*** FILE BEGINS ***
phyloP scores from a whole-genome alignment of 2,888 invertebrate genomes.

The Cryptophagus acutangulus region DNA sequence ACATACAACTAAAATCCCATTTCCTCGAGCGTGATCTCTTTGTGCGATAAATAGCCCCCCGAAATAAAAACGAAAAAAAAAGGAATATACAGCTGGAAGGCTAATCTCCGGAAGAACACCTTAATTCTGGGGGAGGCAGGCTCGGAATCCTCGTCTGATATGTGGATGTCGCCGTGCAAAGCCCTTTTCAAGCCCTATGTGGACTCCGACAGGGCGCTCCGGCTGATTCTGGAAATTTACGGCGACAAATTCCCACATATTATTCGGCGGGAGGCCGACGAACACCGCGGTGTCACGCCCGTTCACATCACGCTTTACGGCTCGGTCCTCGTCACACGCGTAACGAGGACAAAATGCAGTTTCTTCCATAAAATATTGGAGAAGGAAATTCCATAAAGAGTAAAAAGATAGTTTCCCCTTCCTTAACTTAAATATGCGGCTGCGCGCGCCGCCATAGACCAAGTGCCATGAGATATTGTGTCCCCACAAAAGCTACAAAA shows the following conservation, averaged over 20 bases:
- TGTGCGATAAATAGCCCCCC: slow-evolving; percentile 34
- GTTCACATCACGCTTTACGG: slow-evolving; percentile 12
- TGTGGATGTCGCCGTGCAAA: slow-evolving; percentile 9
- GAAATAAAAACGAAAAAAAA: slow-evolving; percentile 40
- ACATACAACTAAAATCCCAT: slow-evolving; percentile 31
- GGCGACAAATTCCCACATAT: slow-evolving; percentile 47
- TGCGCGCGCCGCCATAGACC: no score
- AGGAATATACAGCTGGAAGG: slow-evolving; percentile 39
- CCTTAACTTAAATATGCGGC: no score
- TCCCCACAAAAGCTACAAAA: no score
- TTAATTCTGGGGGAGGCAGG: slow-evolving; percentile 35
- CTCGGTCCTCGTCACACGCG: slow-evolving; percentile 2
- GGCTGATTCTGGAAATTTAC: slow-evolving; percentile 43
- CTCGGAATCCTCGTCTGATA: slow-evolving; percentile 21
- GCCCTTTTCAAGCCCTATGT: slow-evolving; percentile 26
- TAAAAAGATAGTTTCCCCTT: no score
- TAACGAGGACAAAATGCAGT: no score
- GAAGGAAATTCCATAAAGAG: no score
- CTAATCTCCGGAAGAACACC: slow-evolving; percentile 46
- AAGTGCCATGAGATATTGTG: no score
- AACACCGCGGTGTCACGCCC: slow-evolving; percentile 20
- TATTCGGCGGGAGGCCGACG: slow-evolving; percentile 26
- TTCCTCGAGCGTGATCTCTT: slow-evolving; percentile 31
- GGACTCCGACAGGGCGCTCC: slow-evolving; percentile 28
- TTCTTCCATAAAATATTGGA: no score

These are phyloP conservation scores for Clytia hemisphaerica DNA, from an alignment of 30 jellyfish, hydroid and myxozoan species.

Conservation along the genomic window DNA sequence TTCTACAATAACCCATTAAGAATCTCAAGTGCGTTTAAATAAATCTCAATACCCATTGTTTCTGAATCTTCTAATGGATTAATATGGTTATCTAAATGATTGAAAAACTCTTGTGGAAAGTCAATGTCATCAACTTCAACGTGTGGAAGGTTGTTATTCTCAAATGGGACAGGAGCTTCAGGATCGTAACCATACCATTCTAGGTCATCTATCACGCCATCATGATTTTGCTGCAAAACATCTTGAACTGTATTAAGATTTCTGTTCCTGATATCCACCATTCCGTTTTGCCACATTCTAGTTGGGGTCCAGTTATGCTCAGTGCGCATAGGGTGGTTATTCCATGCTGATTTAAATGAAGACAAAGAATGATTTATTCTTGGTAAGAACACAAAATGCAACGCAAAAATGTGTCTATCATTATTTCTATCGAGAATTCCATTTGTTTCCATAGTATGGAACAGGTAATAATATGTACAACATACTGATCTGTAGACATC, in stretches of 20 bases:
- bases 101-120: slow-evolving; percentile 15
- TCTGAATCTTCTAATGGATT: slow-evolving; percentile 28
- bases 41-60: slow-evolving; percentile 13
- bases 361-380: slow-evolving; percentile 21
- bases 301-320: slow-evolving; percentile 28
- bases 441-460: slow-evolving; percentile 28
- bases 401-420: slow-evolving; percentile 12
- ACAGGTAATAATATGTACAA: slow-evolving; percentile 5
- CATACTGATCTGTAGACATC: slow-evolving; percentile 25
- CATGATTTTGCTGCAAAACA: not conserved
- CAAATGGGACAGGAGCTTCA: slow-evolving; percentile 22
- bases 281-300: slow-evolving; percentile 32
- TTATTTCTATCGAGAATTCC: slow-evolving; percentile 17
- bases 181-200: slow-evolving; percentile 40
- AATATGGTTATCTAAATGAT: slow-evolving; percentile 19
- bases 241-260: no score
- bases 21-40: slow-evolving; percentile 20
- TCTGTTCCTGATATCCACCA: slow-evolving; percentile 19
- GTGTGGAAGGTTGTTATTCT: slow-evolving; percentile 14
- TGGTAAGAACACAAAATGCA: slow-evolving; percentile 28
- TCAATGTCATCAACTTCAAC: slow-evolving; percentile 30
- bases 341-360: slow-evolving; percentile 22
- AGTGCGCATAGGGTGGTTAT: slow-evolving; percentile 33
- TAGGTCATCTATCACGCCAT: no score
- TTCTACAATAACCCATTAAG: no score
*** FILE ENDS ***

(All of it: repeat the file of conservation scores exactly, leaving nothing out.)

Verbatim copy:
phyloP scores from a whole-genome alignment of 2,888 invertebrate genomes.

The Cryptophagus acutangulus region DNA sequence ACATACAACTAAAATCCCATTTCCTCGAGCGTGATCTCTTTGTGCGATAAATAGCCCCCCGAAATAAAAACGAAAAAAAAAGGAATATACAGCTGGAAGGCTAATCTCCGGAAGAACACCTTAATTCTGGGGGAGGCAGGCTCGGAATCCTCGTCTGATATGTGGATGTCGCCGTGCAAAGCCCTTTTCAAGCCCTATGTGGACTCCGACAGGGCGCTCCGGCTGATTCTGGAAATTTACGGCGACAAATTCCCACATATTATTCGGCGGGAGGCCGACGAACACCGCGGTGTCACGCCCGTTCACATCACGCTTTACGGCTCGGTCCTCGTCACACGCGTAACGAGGACAAAATGCAGTTTCTTCCATAAAATATTGGAGAAGGAAATTCCATAAAGAGTAAAAAGATAGTTTCCCCTTCCTTAACTTAAATATGCGGCTGCGCGCGCCGCCATAGACCAAGTGCCATGAGATATTGTGTCCCCACAAAAGCTACAAAA shows the following conservation, averaged over 20 bases:
- TGTGCGATAAATAGCCCCCC: slow-evolving; percentile 34
- GTTCACATCACGCTTTACGG: slow-evolving; percentile 12
- TGTGGATGTCGCCGTGCAAA: slow-evolving; percentile 9
- GAAATAAAAACGAAAAAAAA: slow-evolving; percentile 40
- ACATACAACTAAAATCCCAT: slow-evolving; percentile 31
- GGCGACAAATTCCCACATAT: slow-evolving; percentile 47
- TGCGCGCGCCGCCATAGACC: no score
- AGGAATATACAGCTGGAAGG: slow-evolving; percentile 39
- CCTTAACTTAAATATGCGGC: no score
- TCCCCACAAAAGCTACAAAA: no score
- TTAATTCTGGGGGAGGCAGG: slow-evolving; percentile 35
- CTCGGTCCTCGTCACACGCG: slow-evolving; percentile 2
- GGCTGATTCTGGAAATTTAC: slow-evolving; percentile 43
- CTCGGAATCCTCGTCTGATA: slow-evolving; percentile 21
- GCCCTTTTCAAGCCCTATGT: slow-evolving; percentile 26
- TAAAAAGATAGTTTCCCCTT: no score
- TAACGAGGACAAAATGCAGT: no score
- GAAGGAAATTCCATAAAGAG: no score
- CTAATCTCCGGAAGAACACC: slow-evolving; percentile 46
- AAGTGCCATGAGATATTGTG: no score
- AACACCGCGGTGTCACGCCC: slow-evolving; percentile 20
- TATTCGGCGGGAGGCCGACG: slow-evolving; percentile 26
- TTCCTCGAGCGTGATCTCTT: slow-evolving; percentile 31
- GGACTCCGACAGGGCGCTCC: slow-evolving; percentile 28
- TTCTTCCATAAAATATTGGA: no score

These are phyloP conservation scores for Clytia hemisphaerica DNA, from an alignment of 30 jellyfish, hydroid and myxozoan species.

Conservation along the genomic window DNA sequence TTCTACAATAACCCATTAAGAATCTCAAGTGCGTTTAAATAAATCTCAATACCCATTGTTTCTGAATCTTCTAATGGATTAATATGGTTATCTAAATGATTGAAAAACTCTTGTGGAAAGTCAATGTCATCAACTTCAACGTGTGGAAGGTTGTTATTCTCAAATGGGACAGGAGCTTCAGGATCGTAACCATACCATTCTAGGTCATCTATCACGCCATCATGATTTTGCTGCAAAACATCTTGAACTGTATTAAGATTTCTGTTCCTGATATCCACCATTCCGTTTTGCCACATTCTAGTTGGGGTCCAGTTATGCTCAGTGCGCATAGGGTGGTTATTCCATGCTGATTTAAATGAAGACAAAGAATGATTTATTCTTGGTAAGAACACAAAATGCAACGCAAAAATGTGTCTATCATTATTTCTATCGAGAATTCCATTTGTTTCCATAGTATGGAACAGGTAATAATATGTACAACATACTGATCTGTAGACATC, in stretches of 20 bases:
- bases 101-120: slow-evolving; percentile 15
- TCTGAATCTTCTAATGGATT: slow-evolving; percentile 28
- bases 41-60: slow-evolving; percentile 13
- bases 361-380: slow-evolving; percentile 21
- bases 301-320: slow-evolving; percentile 28
- bases 441-460: slow-evolving; percentile 28
- bases 401-420: slow-evolving; percentile 12
- ACAGGTAATAATATGTACAA: slow-evolving; percentile 5
- CATACTGATCTGTAGACATC: slow-evolving; percentile 25
- CATGATTTTGCTGCAAAACA: not conserved
- CAAATGGGACAGGAGCTTCA: slow-evolving; percentile 22
- bases 281-300: slow-evolving; percentile 32
- TTATTTCTATCGAGAATTCC: slow-evolving; percentile 17
- bases 181-200: slow-evolving; percentile 40
- AATATGGTTATCTAAATGAT: slow-evolving; percentile 19
- bases 241-260: no score
- bases 21-40: slow-evolving; percentile 20
- TCTGTTCCTGATATCCACCA: slow-evolving; percentile 19
- GTGTGGAAGGTTGTTATTCT: slow-evolving; percentile 14
- TGGTAAGAACACAAAATGCA: slow-evolving; percentile 28
- TCAATGTCATCAACTTCAAC: slow-evolving; percentile 30
- bases 341-360: slow-evolving; percentile 22
- AGTGCGCATAGGGTGGTTAT: slow-evolving; percentile 33
- TAGGTCATCTATCACGCCAT: no score
- TTCTACAATAACCCATTAAG: no score